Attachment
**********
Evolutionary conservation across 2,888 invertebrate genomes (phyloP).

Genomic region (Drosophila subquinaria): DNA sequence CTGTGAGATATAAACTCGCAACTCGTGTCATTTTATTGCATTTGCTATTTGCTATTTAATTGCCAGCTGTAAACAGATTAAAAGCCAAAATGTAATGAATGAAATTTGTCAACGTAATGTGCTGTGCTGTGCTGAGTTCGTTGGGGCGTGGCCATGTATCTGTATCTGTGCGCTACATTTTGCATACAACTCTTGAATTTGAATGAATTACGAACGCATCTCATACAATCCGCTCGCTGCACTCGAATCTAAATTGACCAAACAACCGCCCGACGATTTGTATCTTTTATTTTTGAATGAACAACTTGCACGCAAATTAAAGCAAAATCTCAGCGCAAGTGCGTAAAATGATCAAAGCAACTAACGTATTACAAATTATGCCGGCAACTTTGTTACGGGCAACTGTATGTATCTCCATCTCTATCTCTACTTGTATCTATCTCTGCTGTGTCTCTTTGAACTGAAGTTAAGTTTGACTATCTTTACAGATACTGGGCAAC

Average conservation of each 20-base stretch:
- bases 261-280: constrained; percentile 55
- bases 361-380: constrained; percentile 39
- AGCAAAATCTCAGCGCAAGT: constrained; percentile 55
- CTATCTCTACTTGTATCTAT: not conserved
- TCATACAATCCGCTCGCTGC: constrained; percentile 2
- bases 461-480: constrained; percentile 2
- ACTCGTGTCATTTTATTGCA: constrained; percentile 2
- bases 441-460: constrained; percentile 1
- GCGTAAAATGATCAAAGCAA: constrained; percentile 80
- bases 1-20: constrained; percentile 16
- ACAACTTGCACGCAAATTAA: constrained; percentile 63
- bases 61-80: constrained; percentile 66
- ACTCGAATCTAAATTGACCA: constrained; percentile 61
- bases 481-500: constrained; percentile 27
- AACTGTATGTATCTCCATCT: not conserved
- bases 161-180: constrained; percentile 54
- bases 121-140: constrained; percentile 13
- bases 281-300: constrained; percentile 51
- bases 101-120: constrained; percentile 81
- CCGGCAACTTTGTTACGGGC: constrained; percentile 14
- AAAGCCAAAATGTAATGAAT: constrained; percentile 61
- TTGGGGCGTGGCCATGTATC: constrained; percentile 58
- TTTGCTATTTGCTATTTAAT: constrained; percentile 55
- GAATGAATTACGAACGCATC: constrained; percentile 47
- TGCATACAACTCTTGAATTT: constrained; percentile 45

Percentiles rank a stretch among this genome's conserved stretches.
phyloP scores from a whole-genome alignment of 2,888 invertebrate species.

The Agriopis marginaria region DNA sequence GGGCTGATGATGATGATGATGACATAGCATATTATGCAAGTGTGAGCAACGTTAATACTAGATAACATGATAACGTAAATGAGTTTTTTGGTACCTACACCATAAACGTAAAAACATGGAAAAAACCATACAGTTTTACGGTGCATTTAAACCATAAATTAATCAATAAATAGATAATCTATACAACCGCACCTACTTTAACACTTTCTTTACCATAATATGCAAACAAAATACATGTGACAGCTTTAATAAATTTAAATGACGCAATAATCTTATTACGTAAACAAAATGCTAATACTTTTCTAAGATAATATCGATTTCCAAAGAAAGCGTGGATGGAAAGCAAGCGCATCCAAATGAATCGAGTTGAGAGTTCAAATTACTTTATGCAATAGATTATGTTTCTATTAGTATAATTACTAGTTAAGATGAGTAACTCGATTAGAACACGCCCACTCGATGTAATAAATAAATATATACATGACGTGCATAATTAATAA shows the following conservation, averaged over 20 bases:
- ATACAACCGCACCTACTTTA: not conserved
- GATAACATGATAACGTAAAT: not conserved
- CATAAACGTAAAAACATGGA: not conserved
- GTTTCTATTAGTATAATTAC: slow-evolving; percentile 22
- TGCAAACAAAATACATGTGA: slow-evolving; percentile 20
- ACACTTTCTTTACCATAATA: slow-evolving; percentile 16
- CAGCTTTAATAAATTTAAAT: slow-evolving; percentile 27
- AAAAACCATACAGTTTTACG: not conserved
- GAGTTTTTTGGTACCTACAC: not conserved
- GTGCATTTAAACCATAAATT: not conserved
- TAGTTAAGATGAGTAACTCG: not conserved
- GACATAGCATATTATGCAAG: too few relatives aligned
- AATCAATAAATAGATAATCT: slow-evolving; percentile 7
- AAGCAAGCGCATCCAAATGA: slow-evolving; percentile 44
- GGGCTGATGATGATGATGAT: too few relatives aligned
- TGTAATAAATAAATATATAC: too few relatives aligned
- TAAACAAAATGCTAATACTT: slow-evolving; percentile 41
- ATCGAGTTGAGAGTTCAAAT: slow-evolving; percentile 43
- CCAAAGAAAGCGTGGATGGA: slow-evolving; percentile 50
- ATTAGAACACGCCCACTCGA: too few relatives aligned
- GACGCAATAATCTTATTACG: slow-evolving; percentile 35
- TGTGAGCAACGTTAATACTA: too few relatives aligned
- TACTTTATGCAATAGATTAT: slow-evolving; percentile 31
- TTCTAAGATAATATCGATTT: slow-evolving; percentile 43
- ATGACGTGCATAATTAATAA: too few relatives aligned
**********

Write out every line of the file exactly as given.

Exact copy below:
Evolutionary conservation across 2,888 invertebrate genomes (phyloP).

Genomic region (Drosophila subquinaria): DNA sequence CTGTGAGATATAAACTCGCAACTCGTGTCATTTTATTGCATTTGCTATTTGCTATTTAATTGCCAGCTGTAAACAGATTAAAAGCCAAAATGTAATGAATGAAATTTGTCAACGTAATGTGCTGTGCTGTGCTGAGTTCGTTGGGGCGTGGCCATGTATCTGTATCTGTGCGCTACATTTTGCATACAACTCTTGAATTTGAATGAATTACGAACGCATCTCATACAATCCGCTCGCTGCACTCGAATCTAAATTGACCAAACAACCGCCCGACGATTTGTATCTTTTATTTTTGAATGAACAACTTGCACGCAAATTAAAGCAAAATCTCAGCGCAAGTGCGTAAAATGATCAAAGCAACTAACGTATTACAAATTATGCCGGCAACTTTGTTACGGGCAACTGTATGTATCTCCATCTCTATCTCTACTTGTATCTATCTCTGCTGTGTCTCTTTGAACTGAAGTTAAGTTTGACTATCTTTACAGATACTGGGCAAC

Average conservation of each 20-base stretch:
- bases 261-280: constrained; percentile 55
- bases 361-380: constrained; percentile 39
- AGCAAAATCTCAGCGCAAGT: constrained; percentile 55
- CTATCTCTACTTGTATCTAT: not conserved
- TCATACAATCCGCTCGCTGC: constrained; percentile 2
- bases 461-480: constrained; percentile 2
- ACTCGTGTCATTTTATTGCA: constrained; percentile 2
- bases 441-460: constrained; percentile 1
- GCGTAAAATGATCAAAGCAA: constrained; percentile 80
- bases 1-20: constrained; percentile 16
- ACAACTTGCACGCAAATTAA: constrained; percentile 63
- bases 61-80: constrained; percentile 66
- ACTCGAATCTAAATTGACCA: constrained; percentile 61
- bases 481-500: constrained; percentile 27
- AACTGTATGTATCTCCATCT: not conserved
- bases 161-180: constrained; percentile 54
- bases 121-140: constrained; percentile 13
- bases 281-300: constrained; percentile 51
- bases 101-120: constrained; percentile 81
- CCGGCAACTTTGTTACGGGC: constrained; percentile 14
- AAAGCCAAAATGTAATGAAT: constrained; percentile 61
- TTGGGGCGTGGCCATGTATC: constrained; percentile 58
- TTTGCTATTTGCTATTTAAT: constrained; percentile 55
- GAATGAATTACGAACGCATC: constrained; percentile 47
- TGCATACAACTCTTGAATTT: constrained; percentile 45

Percentiles rank a stretch among this genome's conserved stretches.
phyloP scores from a whole-genome alignment of 2,888 invertebrate species.

The Agriopis marginaria region DNA sequence GGGCTGATGATGATGATGATGACATAGCATATTATGCAAGTGTGAGCAACGTTAATACTAGATAACATGATAACGTAAATGAGTTTTTTGGTACCTACACCATAAACGTAAAAACATGGAAAAAACCATACAGTTTTACGGTGCATTTAAACCATAAATTAATCAATAAATAGATAATCTATACAACCGCACCTACTTTAACACTTTCTTTACCATAATATGCAAACAAAATACATGTGACAGCTTTAATAAATTTAAATGACGCAATAATCTTATTACGTAAACAAAATGCTAATACTTTTCTAAGATAATATCGATTTCCAAAGAAAGCGTGGATGGAAAGCAAGCGCATCCAAATGAATCGAGTTGAGAGTTCAAATTACTTTATGCAATAGATTATGTTTCTATTAGTATAATTACTAGTTAAGATGAGTAACTCGATTAGAACACGCCCACTCGATGTAATAAATAAATATATACATGACGTGCATAATTAATAA shows the following conservation, averaged over 20 bases:
- ATACAACCGCACCTACTTTA: not conserved
- GATAACATGATAACGTAAAT: not conserved
- CATAAACGTAAAAACATGGA: not conserved
- GTTTCTATTAGTATAATTAC: slow-evolving; percentile 22
- TGCAAACAAAATACATGTGA: slow-evolving; percentile 20
- ACACTTTCTTTACCATAATA: slow-evolving; percentile 16
- CAGCTTTAATAAATTTAAAT: slow-evolving; percentile 27
- AAAAACCATACAGTTTTACG: not conserved
- GAGTTTTTTGGTACCTACAC: not conserved
- GTGCATTTAAACCATAAATT: not conserved
- TAGTTAAGATGAGTAACTCG: not conserved
- GACATAGCATATTATGCAAG: too few relatives aligned
- AATCAATAAATAGATAATCT: slow-evolving; percentile 7
- AAGCAAGCGCATCCAAATGA: slow-evolving; percentile 44
- GGGCTGATGATGATGATGAT: too few relatives aligned
- TGTAATAAATAAATATATAC: too few relatives aligned
- TAAACAAAATGCTAATACTT: slow-evolving; percentile 41
- ATCGAGTTGAGAGTTCAAAT: slow-evolving; percentile 43
- CCAAAGAAAGCGTGGATGGA: slow-evolving; percentile 50
- ATTAGAACACGCCCACTCGA: too few relatives aligned
- GACGCAATAATCTTATTACG: slow-evolving; percentile 35
- TGTGAGCAACGTTAATACTA: too few relatives aligned
- TACTTTATGCAATAGATTAT: slow-evolving; percentile 31
- TTCTAAGATAATATCGATTT: slow-evolving; percentile 43
- ATGACGTGCATAATTAATAA: too few relatives aligned